Art-therapy workshop by Nelfa
Side note: This is my first article in English (except the ones I had to write in English classes). It’s an exercise which feels a little bit scary but exciting at the same time. I had a conversation the other day with one of my dearest friends on this Earth and who is currently learning. I told her: “You know what I like the most in learning a new language? It forces you to be humble and simpler in how you talk to people and when you explain your ideas”. So that’s the spirit, and here we are.
Two weeks ago, I attended a three-hour amazing art-therapy session organized by one of my best friends, my sister and brilliant artist Nelfa or Nelly Alandou for her real name. Well, the thing is that I didn’t only attend because she’s my friend.
I have known Nelly for more than eight years and I had a front row seat at observing how she has become a great professional working as an airport consultant and how she’s been deeper into her art.
At the end of the session, she asked us for a written feedback. I think it would be interesting to share at a “larger” scale some of the key insights the workshop gave me.
A refreshing perspective on engaging with art
I always thought it was a little bit presomptuous to try to decipher the message behind an artwork piece. I am profoundly respectful of art critics’ work. But it never resonated with me on an emotional level. That said, born on an island and not having a parent nor a relative interested in, I wasn’t really raised and educated around art before my higher education. Fortunately, some initiatives like Caribeart and Nelfa’s one are game-changer.
With the workshop, I learned and understood what is “emotional painting”, as Nelfa describes herself as “an emotional painter”.
From now on, engaging with art means for me “taking ownership of my interpretations, getting in touch with personal emotions and make them a muse to write my story”.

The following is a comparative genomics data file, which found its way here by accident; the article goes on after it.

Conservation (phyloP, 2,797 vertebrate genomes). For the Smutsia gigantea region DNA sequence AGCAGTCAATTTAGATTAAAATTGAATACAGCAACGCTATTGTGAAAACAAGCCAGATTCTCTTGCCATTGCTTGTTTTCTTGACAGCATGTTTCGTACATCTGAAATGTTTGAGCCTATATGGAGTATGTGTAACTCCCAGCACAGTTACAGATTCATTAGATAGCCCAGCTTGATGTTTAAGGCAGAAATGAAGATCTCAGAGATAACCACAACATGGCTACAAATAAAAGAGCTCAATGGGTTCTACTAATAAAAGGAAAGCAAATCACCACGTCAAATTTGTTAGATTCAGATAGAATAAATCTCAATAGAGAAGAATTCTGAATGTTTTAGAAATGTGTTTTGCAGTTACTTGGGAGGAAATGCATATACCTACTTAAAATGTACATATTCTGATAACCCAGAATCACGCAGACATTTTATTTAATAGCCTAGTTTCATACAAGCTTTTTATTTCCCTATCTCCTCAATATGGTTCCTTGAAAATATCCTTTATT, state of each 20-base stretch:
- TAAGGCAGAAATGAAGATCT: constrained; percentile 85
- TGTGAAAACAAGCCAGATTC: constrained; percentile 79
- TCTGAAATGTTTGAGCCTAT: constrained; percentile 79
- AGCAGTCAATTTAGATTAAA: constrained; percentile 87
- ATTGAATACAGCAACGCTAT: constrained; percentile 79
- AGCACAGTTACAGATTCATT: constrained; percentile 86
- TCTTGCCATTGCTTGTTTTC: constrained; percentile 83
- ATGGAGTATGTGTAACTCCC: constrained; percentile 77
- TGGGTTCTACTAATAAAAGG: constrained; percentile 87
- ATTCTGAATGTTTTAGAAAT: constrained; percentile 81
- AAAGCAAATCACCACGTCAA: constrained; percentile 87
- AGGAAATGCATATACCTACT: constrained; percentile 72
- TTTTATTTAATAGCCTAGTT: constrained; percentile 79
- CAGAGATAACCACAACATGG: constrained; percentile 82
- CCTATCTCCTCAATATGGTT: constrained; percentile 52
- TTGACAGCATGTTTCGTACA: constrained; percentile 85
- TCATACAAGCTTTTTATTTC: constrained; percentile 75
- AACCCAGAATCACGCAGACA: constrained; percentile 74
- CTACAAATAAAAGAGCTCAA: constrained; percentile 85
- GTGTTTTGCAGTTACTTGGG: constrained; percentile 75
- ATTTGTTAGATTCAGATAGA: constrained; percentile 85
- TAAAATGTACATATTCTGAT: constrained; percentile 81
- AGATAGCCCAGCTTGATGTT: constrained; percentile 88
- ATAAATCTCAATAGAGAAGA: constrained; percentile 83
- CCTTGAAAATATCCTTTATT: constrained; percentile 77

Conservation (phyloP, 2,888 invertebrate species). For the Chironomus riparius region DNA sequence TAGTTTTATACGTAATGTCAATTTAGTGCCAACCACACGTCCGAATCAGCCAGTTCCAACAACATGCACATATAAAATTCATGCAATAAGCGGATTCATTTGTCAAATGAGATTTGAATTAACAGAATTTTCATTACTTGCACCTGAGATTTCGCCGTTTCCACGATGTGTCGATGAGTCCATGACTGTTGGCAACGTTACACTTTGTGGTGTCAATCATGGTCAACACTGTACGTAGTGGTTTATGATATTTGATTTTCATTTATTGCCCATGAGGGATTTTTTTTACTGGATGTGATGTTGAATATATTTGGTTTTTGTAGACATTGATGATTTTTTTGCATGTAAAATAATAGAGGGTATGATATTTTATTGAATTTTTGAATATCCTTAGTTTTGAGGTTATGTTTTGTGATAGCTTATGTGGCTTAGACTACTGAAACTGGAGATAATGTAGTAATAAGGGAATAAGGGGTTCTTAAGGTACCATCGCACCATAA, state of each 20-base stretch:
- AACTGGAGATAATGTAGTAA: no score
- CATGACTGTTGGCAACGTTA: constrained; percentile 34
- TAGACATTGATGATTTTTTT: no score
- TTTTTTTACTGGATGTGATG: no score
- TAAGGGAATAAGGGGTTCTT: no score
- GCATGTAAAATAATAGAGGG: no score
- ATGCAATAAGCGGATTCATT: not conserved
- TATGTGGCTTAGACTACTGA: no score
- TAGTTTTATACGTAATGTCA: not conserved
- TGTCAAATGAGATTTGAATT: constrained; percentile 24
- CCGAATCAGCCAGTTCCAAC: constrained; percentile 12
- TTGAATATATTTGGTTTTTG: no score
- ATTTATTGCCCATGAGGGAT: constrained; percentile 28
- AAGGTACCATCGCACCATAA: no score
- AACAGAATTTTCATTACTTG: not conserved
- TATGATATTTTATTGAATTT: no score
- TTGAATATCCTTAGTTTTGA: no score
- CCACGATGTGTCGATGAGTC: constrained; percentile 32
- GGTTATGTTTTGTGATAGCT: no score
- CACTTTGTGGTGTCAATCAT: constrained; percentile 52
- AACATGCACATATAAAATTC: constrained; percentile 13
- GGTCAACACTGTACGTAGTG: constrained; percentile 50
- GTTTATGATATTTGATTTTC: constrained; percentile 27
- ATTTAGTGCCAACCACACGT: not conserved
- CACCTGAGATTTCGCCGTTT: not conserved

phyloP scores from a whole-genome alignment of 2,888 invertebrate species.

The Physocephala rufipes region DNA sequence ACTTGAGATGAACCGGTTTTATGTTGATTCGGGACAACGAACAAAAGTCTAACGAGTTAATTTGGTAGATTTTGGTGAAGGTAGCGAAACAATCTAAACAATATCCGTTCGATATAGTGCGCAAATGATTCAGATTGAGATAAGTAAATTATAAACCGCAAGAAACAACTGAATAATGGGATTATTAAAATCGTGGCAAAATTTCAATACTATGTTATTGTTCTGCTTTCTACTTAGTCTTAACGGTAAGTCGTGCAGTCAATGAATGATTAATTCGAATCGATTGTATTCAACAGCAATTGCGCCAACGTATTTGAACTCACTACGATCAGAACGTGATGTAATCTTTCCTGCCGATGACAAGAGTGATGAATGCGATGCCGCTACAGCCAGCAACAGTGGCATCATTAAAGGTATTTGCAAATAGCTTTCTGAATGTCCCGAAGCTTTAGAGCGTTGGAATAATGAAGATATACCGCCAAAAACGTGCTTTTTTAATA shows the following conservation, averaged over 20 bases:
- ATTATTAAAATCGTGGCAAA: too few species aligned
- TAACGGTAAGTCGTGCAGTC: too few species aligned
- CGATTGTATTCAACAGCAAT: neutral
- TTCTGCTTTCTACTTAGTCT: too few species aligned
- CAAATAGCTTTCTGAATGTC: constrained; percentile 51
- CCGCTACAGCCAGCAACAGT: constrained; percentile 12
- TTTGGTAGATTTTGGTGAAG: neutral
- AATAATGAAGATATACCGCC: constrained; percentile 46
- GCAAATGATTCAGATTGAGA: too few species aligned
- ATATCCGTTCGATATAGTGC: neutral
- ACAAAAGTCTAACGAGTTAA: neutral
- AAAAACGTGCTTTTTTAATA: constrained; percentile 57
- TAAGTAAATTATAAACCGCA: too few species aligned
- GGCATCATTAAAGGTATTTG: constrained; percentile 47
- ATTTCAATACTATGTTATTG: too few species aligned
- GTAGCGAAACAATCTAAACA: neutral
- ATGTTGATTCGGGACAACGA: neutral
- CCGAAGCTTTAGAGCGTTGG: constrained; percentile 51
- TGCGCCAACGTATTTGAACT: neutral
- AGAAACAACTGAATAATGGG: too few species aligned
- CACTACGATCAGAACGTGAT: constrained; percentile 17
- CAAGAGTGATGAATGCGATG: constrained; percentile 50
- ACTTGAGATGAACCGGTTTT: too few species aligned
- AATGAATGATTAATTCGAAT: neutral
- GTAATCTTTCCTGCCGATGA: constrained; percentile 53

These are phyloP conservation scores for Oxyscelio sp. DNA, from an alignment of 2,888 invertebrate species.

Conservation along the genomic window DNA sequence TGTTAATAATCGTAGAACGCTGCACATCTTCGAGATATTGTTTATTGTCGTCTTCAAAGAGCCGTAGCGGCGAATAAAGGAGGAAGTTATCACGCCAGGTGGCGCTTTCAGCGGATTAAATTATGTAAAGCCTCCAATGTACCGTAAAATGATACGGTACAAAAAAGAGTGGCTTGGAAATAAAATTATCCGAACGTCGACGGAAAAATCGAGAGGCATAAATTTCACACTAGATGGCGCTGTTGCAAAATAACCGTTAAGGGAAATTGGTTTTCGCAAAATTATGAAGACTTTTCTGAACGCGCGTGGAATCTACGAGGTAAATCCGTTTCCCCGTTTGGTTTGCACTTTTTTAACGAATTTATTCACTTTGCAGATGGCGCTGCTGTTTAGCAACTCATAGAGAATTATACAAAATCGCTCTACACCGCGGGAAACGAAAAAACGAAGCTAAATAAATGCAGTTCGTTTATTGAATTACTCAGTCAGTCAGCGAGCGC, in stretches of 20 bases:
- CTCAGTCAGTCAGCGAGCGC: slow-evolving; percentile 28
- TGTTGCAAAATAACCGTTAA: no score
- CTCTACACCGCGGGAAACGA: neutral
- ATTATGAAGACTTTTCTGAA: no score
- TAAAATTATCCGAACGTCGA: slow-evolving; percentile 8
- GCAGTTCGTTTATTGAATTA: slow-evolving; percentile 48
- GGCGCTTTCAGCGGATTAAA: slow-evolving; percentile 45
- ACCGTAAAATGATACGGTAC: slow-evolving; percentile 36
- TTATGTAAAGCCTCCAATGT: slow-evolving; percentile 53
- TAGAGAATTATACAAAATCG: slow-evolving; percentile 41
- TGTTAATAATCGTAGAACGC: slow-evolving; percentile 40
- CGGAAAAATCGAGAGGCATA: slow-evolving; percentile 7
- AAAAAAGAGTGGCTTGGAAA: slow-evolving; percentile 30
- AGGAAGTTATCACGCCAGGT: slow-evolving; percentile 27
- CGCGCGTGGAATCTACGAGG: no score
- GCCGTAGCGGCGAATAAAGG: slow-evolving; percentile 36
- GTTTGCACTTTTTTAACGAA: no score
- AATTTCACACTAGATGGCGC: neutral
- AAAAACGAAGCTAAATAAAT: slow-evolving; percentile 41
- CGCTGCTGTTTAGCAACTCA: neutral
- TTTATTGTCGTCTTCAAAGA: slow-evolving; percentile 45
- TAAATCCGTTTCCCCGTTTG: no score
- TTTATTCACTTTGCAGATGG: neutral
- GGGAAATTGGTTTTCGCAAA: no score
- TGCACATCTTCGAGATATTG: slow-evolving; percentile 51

Exit an institutional approach of art. Here, the session was linked to two key notions: mindfulness and compassion.
Discover the role of a “safe space”
For me, it sticks to three words: “vulnerability”,“community” and “creativity”.
Vulnerability: for the most emotional of us, we felt comfortable to share thoughts and deep feelings with others, while feeling safe, with no judgments. A protective bubble.
Community: we shared a lot during the session and taking one another’ lenses, even with our limits, was really valuable.
A great example was when we shared how each color may have a different meaning for each of us.
Creativity: the paintings allowed us to share our stories in a creative way. Some of us wrote poems, others stories.
A strong will to dive deeper and write my own story
Due to the complexity of my island’s and family history — Guadeloupe, a French overseas territory — I’ve always felt a strong sense of identity quest. Exploring the legacy left might be helpful to understand how we deal with emotions and other complex stuff that affect our everyday life.
Here’s an extract of what I wrote next to one of the paintings:
The caterpillar. With tons of color and light.
What I see embodied here: it takes a village to raise a kid.
I’m feeling light while contemplating.
Through the sorrow, through the joy, through the lightness, through the heaviness, you taught me a lot.
Being raised by you has been an honour.
Thank you Nelfa for this instructive workshop and safe space.
If she renews the operation, I will attend, for sure.
To get in touch with Nelfa or take a deeper look at what she does, click on the links below.
Her website: nelfa.space